List policies on a price sheet that is duplicated         discover the minimum amount of each ingredi-
and made available to customers. In addition,             ent without affecting quality. Arrange equipment
post both prices and policies in your kitchen.            for most efficient production, and streamline
Some basic policies are listed below.                     work methods as well.

• Minimum order size                                      To complete the standardization, practice mak-
                                                          ing the recipe over and over until the result is
• Time needed to fill order                               the same every time. The recipe should include
                                                          the following:
• Delivery schedule
                                                          • Appropriate descriptive title;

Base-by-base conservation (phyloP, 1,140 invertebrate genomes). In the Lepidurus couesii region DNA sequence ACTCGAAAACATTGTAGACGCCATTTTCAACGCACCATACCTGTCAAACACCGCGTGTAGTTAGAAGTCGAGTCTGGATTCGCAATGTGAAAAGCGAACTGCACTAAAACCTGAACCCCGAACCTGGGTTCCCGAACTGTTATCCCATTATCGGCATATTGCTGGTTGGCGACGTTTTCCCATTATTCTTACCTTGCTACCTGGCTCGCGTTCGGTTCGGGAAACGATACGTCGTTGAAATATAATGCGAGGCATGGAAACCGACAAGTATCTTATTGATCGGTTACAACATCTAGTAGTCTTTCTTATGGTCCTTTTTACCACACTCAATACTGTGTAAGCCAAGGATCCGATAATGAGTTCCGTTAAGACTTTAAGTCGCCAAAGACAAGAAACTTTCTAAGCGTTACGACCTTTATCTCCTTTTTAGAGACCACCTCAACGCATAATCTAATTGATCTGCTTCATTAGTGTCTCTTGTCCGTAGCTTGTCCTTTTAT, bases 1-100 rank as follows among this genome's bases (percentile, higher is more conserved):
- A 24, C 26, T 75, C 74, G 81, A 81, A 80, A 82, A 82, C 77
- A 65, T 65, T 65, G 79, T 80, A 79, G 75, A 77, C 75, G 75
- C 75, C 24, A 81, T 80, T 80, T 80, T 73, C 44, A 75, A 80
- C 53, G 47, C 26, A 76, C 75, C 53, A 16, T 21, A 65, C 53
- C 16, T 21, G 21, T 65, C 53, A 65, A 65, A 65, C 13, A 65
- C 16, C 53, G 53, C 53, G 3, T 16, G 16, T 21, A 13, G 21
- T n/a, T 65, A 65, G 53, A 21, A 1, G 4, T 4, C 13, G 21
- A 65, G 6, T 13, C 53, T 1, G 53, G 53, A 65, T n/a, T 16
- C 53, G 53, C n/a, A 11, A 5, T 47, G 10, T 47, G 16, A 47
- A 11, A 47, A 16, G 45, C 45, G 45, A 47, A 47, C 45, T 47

• Advance payment and billing procedures
                                                          • Size of servings—in volume, weight, or size of
• Returns                                                 pieces;

• Cancellations                                           • Yield—number of servings and/or volume or
• Price changes
                                                          • Pan size needed, especially for baked or con-
• Other rules you will follow                             gealed items, or if important to the quality of the
                                                          finished product or portion sizes;
Sales – Expenses = Profit                                 • Number of pans needed and whether glass or
To estimate profit, make a conservative estimate          metal;
of the number of products you expect to sell
during a certain time period—six months perhaps.          • Ingredients in order used and brand name;
Multiply that figure by the selling price per
product.                                                  • Type or form of ingredients, such as melted fat,
                                                          all-purpose flour, finely chopped onions;
Estimate expected total expenses for the same
time period. Subtract this total from the total           • Quantity of ingredients in both weight and
sales. The answer is the anticipated profit.              volume; and
How does the anticipated profit figure compare            • Clear, precise instructions for—